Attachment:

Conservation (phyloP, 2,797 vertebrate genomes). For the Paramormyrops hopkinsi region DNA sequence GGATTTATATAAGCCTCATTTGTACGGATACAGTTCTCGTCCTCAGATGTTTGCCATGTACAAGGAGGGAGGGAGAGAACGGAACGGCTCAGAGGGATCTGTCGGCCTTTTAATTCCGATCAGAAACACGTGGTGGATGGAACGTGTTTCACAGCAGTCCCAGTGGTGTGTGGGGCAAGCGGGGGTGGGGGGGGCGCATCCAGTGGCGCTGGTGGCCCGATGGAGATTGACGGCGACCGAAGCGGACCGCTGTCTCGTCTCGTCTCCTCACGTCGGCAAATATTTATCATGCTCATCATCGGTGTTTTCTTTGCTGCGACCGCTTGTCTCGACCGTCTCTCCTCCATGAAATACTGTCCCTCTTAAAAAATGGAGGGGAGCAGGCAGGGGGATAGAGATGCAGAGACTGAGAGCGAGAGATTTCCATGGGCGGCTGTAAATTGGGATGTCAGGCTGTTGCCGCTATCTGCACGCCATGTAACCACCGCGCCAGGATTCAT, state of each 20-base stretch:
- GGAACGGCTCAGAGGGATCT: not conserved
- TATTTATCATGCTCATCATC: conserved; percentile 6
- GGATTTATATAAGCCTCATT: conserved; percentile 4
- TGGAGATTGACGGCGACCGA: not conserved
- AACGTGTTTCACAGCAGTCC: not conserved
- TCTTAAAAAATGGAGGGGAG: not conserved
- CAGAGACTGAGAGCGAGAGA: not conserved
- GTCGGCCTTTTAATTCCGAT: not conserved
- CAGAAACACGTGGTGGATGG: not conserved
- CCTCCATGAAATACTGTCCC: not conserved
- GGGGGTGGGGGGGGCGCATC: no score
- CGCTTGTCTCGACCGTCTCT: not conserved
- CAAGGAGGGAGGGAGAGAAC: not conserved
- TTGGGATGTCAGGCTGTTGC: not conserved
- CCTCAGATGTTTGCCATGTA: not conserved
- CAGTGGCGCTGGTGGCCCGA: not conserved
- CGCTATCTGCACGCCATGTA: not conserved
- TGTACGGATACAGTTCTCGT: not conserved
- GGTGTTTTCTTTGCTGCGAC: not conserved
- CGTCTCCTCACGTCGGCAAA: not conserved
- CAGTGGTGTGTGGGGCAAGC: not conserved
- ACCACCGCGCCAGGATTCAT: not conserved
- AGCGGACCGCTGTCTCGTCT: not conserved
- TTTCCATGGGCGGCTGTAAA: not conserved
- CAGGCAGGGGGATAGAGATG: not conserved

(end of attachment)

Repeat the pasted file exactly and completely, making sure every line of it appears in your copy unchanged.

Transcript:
Conservation (phyloP, 2,797 vertebrate genomes). For the Paramormyrops hopkinsi region DNA sequence GGATTTATATAAGCCTCATTTGTACGGATACAGTTCTCGTCCTCAGATGTTTGCCATGTACAAGGAGGGAGGGAGAGAACGGAACGGCTCAGAGGGATCTGTCGGCCTTTTAATTCCGATCAGAAACACGTGGTGGATGGAACGTGTTTCACAGCAGTCCCAGTGGTGTGTGGGGCAAGCGGGGGTGGGGGGGGCGCATCCAGTGGCGCTGGTGGCCCGATGGAGATTGACGGCGACCGAAGCGGACCGCTGTCTCGTCTCGTCTCCTCACGTCGGCAAATATTTATCATGCTCATCATCGGTGTTTTCTTTGCTGCGACCGCTTGTCTCGACCGTCTCTCCTCCATGAAATACTGTCCCTCTTAAAAAATGGAGGGGAGCAGGCAGGGGGATAGAGATGCAGAGACTGAGAGCGAGAGATTTCCATGGGCGGCTGTAAATTGGGATGTCAGGCTGTTGCCGCTATCTGCACGCCATGTAACCACCGCGCCAGGATTCAT, state of each 20-base stretch:
- GGAACGGCTCAGAGGGATCT: not conserved
- TATTTATCATGCTCATCATC: conserved; percentile 6
- GGATTTATATAAGCCTCATT: conserved; percentile 4
- TGGAGATTGACGGCGACCGA: not conserved
- AACGTGTTTCACAGCAGTCC: not conserved
- TCTTAAAAAATGGAGGGGAG: not conserved
- CAGAGACTGAGAGCGAGAGA: not conserved
- GTCGGCCTTTTAATTCCGAT: not conserved
- CAGAAACACGTGGTGGATGG: not conserved
- CCTCCATGAAATACTGTCCC: not conserved
- GGGGGTGGGGGGGGCGCATC: no score
- CGCTTGTCTCGACCGTCTCT: not conserved
- CAAGGAGGGAGGGAGAGAAC: not conserved
- TTGGGATGTCAGGCTGTTGC: not conserved
- CCTCAGATGTTTGCCATGTA: not conserved
- CAGTGGCGCTGGTGGCCCGA: not conserved
- CGCTATCTGCACGCCATGTA: not conserved
- TGTACGGATACAGTTCTCGT: not conserved
- GGTGTTTTCTTTGCTGCGAC: not conserved
- CGTCTCCTCACGTCGGCAAA: not conserved
- CAGTGGTGTGTGGGGCAAGC: not conserved
- ACCACCGCGCCAGGATTCAT: not conserved
- AGCGGACCGCTGTCTCGTCT: not conserved
- TTTCCATGGGCGGCTGTAAA: not conserved
- CAGGCAGGGGGATAGAGATG: not conserved